Posts Tagged ‘writing’

Davidreads

WHAT D’YA DO?
By David Allen

It was a great night
at the Eat Write Café.
About a dozen poets,
fueled by cold beer
and raw feelings that filled
the pages they clutched as they
climbed the stage steps,
shared their poems
with the Friday night crowd.

While they read, I paced fidgety
at the rear of the room, smiling
whenever the barmaid passed
with tray full of beer for the tables.
I had already read and I was like
a punch-drunk pug anxious
to get back in the ring.

Out of the corner of my eye
I saw a young man with a
severe Marine haircut
climb off a stool at the bar
and walk toward me with
a napkin in an outstretched hand.

“Hey, man, I just wrote this,” he shyly said,
handing me the ink-stained tissue.
“Think I can read?”
“Sure,” I said and read his poem.
It was short, about a dozen lines,
a wavy scrawl with some crossed-out words
about a lost love, left behind at some
Philippine back street shanty.

He slowly got up on stage
when the emcee, “The Mic,” asked
If anyone new wanted to share.
When the young Marine read,
there was a respectful silence.
The crowd clapped and roared
their approval when he smiled
and shyly left the stage.

Later, he bought me a beer,
thanking me for the chance to share.
“I sometimes write, but the guys in my squad
make fun of it,” he said. “They think it’s gay.”
“Screw ‘em,” I said. “No one understands poets.
We have to write like we have to breathe.”

We talked on, joined by other poets
downing mugs of inspiration.
They were Marines, Airmen,
Sailors and soldiers, civilian teachers,
contractors and older Americans who had made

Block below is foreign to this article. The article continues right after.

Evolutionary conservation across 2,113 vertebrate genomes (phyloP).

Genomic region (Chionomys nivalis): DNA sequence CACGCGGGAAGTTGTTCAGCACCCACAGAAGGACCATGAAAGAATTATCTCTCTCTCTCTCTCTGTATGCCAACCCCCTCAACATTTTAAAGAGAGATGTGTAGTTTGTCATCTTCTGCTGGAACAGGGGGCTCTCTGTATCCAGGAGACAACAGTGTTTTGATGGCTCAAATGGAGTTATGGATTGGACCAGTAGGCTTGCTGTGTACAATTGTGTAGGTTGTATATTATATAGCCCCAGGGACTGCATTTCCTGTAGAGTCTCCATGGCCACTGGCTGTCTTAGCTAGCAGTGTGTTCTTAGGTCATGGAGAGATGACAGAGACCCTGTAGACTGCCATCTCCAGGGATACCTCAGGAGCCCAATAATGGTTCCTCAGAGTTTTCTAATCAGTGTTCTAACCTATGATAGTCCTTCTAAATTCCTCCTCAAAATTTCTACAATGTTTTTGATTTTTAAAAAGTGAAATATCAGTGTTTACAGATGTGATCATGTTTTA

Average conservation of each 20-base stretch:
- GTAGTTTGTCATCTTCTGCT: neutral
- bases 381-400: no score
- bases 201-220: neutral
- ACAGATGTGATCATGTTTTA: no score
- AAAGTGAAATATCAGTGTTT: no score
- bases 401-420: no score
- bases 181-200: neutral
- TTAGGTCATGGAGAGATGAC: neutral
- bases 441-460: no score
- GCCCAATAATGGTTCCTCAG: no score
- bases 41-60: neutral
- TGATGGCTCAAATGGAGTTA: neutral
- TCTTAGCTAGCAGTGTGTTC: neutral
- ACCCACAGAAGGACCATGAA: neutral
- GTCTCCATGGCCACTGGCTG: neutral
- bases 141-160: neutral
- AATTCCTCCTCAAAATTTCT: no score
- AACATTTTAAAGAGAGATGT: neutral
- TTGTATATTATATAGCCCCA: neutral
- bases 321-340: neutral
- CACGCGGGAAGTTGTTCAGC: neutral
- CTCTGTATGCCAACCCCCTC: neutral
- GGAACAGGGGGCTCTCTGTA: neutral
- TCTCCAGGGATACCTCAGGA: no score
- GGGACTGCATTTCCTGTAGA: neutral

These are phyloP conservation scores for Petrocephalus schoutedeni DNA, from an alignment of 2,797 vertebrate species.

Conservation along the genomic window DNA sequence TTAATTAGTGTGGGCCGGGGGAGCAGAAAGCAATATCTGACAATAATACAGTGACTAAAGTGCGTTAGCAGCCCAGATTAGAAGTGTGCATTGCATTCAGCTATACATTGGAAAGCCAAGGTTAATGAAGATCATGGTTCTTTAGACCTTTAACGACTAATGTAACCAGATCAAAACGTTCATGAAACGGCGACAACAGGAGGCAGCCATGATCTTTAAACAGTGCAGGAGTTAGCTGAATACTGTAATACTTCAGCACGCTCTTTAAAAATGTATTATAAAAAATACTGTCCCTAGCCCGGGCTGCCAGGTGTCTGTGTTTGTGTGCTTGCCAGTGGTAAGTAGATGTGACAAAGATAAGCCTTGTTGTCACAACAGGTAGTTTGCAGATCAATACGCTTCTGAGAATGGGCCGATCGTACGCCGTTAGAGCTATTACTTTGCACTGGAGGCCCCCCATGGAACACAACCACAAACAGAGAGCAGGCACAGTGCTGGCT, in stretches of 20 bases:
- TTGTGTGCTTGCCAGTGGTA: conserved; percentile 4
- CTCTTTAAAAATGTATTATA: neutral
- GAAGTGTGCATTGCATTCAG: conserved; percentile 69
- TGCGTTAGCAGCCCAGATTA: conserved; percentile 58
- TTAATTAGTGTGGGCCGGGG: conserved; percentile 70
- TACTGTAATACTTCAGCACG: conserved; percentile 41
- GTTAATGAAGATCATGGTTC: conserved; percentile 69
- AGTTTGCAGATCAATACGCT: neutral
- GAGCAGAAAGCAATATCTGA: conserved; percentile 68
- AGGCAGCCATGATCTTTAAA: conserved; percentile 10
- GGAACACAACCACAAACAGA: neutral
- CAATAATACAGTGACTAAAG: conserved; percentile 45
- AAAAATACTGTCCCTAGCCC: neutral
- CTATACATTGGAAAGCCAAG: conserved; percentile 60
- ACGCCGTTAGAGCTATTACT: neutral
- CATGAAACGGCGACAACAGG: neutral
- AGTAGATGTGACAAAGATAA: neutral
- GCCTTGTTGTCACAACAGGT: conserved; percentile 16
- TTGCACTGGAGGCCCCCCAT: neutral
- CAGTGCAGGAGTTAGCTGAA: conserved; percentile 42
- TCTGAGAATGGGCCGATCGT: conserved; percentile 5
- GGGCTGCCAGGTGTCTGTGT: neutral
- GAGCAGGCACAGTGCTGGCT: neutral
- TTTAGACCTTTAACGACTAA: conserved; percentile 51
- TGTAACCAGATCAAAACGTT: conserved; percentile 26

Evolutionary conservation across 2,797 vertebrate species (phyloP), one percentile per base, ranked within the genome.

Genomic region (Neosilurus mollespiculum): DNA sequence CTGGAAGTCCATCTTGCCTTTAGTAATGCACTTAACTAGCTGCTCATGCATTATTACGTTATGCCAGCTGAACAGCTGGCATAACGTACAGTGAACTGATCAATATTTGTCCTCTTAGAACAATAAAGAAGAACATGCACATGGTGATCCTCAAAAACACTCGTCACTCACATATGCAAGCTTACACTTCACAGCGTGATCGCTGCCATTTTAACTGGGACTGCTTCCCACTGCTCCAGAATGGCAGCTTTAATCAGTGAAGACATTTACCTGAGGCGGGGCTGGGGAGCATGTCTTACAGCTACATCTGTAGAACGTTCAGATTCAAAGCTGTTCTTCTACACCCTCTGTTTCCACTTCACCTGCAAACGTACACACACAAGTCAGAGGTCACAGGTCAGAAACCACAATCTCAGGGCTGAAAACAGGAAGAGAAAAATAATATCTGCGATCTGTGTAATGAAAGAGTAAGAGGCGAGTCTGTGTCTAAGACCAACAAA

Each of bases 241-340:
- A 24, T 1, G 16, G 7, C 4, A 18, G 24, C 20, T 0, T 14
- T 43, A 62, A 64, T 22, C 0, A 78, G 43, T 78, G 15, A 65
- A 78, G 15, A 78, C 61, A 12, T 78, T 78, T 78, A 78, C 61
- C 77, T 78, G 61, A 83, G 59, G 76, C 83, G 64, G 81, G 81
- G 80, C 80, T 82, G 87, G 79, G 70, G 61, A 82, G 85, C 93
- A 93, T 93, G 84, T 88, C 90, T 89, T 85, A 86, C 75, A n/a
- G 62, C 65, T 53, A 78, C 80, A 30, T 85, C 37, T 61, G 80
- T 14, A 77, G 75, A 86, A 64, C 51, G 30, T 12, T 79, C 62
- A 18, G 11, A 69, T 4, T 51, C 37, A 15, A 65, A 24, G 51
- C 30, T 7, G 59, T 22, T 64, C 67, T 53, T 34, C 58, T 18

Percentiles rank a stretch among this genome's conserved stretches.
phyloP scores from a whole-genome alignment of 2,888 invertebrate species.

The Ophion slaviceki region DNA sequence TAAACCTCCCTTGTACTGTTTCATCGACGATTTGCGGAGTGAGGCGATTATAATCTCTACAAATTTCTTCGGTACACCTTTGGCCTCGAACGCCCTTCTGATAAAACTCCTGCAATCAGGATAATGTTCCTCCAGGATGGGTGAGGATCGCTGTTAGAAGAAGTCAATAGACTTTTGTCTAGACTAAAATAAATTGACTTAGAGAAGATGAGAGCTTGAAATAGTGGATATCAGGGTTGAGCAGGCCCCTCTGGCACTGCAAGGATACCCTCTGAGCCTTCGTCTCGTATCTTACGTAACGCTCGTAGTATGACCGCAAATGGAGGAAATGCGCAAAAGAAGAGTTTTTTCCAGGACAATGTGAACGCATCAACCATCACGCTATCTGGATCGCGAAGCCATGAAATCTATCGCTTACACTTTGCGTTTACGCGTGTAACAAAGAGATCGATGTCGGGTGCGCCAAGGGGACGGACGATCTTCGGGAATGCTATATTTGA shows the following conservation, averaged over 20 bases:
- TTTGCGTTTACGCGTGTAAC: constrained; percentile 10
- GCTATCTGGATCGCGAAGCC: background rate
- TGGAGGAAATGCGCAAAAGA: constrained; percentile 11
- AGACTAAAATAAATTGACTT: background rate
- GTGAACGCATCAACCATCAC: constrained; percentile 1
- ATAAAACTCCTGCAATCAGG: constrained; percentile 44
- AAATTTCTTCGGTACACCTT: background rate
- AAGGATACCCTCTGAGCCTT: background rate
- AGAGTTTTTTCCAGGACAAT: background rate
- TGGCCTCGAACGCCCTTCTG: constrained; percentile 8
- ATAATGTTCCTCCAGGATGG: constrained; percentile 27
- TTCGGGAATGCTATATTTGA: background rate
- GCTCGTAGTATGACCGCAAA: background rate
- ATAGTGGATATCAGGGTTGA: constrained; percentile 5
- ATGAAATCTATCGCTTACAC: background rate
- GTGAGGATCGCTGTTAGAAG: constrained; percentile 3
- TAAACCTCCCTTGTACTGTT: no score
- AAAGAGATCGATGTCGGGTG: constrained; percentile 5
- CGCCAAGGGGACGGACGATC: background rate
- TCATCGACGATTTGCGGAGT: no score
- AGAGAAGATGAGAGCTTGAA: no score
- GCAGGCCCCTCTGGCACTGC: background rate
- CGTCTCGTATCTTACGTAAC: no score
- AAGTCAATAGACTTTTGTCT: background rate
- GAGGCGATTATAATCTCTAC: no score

Okinawa their home. Gathering
to share their addiction to the printed word.
They encouraged him to continue writing.

After a few more beers, the young poet
turned to me, saying he could tell by my beard
and graying, long hair that I was obviously
not a member of the military.
“What do you do?” he asked.

I smiled and drained my Guinness.

“Yeah,” I mused. “What d’ya do?”

 

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https://www.amazon.com/David-Allen/e/B00DT6TM7Y?ref_=pe_1724030_132998060

POEMS

Posted: December 24, 2017 in Poetry
Tags: , , , , ,

writers-block

POEMS
By David Allen

Damn!
Now I’ve done it.
It’s Monday
The Last Stanzas meet Friday
And I have no new poem to wow them;
Nothing,
Nada,
Nil.
My brain is as foggy
As the damp December day
Outside my home.

There was a glimmer of hope last night
When I saw an orphan poem
Sitting sadly, lonely,
On my computer’s desktop.
Hundreds of other poems
Gathered in “done” folders.
One massive file contained poems
Published over forty-two years,
Another folder bulged with poems
Prepared for my next book.
But this one poem sat alone.

I opened it and read about
My latest spinal operation
And the nurses who guided
My recovery with caring hands.
There was Tara, who would make
My pain Gone With the Wind,
And Destiny, who said I’d be fine,
But wasn’t so sure about her future.

I smiled and exhaled a sigh of relief
“I don’t think I shared this one,” I said to Myself.
“Good, now go to bed,” he answered.

But in the morning I had doubts